Housing in the Netherlands can be challenging as the demand for housing is high and doesn’t match the supply. The same goes for Canada, making housing one of the biggest challenges in both countries.

Here’s a breakdown of the main expenses in both countries:

Source: livingcost.org

The inflation rate in Canada is higher than in the Netherlands, which affects the economy as it lowers the purchasing power of the citizens. 

The cost of food and groceries in the Netherlands is cheaper and easily affordable. In addition, the central location of the Netherlands makes its access to various foods around Europe countries affordable. This means eating out is more affordable in the Netherlands compared to Canada.

Here’s a breakdown:

Source: numbeo.com

Dairy and wheat products are notably affordable in the Netherlands as their price ranges are below other European countries. Unfortunately, the same can’t be said about Canada, as at the beginning of 2022, the price of milk and dairy products rose by 14% across major cities in the country.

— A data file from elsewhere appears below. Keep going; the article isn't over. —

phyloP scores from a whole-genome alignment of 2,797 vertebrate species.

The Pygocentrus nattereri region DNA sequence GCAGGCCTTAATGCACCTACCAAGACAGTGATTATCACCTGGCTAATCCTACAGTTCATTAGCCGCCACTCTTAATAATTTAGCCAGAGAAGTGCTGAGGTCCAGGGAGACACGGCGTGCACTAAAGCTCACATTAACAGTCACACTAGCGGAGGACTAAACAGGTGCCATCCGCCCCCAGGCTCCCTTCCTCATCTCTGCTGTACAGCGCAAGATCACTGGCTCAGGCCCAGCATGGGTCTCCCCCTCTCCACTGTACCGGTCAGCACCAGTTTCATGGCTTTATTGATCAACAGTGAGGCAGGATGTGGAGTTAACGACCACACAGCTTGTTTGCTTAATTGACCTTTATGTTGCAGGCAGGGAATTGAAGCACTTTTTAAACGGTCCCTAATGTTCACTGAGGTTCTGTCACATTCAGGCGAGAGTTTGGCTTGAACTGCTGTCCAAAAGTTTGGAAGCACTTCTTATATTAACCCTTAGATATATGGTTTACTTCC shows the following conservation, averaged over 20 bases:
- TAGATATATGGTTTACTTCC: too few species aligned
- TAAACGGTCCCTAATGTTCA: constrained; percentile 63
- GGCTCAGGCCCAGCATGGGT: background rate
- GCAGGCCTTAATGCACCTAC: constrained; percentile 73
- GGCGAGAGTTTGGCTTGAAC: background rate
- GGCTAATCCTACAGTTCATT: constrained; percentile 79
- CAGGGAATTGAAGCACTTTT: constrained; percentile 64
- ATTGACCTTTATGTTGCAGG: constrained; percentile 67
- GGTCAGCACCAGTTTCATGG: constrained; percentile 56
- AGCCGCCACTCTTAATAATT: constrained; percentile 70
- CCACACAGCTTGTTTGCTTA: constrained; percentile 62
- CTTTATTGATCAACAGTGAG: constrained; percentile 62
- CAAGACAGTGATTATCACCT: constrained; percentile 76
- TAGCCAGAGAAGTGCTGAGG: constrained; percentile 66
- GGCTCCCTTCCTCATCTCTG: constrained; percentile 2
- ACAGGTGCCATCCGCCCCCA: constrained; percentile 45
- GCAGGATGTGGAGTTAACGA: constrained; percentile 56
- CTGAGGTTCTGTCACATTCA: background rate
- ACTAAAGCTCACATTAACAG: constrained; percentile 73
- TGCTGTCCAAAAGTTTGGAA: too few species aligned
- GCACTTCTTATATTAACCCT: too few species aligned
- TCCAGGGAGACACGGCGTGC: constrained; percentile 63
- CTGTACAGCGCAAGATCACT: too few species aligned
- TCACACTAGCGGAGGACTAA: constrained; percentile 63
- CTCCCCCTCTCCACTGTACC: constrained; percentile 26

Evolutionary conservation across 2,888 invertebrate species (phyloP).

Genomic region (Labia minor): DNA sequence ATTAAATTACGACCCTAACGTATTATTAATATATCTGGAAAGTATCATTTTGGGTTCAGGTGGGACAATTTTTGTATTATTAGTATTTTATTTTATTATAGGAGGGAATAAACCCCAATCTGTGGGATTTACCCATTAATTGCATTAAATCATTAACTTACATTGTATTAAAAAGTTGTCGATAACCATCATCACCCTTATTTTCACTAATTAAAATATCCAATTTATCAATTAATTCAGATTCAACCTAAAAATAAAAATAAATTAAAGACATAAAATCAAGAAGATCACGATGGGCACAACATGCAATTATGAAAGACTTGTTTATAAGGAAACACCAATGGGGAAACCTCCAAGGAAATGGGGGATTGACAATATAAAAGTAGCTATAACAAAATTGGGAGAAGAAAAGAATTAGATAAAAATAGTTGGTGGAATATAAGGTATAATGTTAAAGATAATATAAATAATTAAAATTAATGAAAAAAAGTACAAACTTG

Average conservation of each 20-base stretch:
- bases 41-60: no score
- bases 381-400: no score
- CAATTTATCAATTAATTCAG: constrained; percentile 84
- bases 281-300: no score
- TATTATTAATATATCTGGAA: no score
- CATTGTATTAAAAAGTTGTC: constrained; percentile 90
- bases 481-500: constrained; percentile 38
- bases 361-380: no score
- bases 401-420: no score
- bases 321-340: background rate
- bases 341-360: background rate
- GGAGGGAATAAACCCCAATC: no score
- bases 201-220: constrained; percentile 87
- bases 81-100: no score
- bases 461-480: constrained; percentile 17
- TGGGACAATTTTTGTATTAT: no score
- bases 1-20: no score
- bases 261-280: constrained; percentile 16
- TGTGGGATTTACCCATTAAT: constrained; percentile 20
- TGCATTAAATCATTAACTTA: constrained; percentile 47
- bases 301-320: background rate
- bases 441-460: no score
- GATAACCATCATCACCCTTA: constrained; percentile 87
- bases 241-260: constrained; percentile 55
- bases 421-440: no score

Visas and residence permits

The Netherlands has two residence permits: Dutch Indefinite Permit and EU Longterm Permit. Any of these permits allow you to stay in the Netherlands for as long as you wish.

To qualify for any of these permits, you must have stayed in the Netherlands for five consecutive years and have a stable source of income. The two are considered must-haves for you to pass the permanent residency exam.

You don’t need to apply for a  work permit if you are from the European Economic block. However, foreigners from outside the European Economic Area are expected to acquire a work permit before they are allowed to work in the country.

There are stringent measures to be met by foreigners outside the European Union. The potential employer must prove to the authorities that they couldn’t have gotten a match within the European Economic block.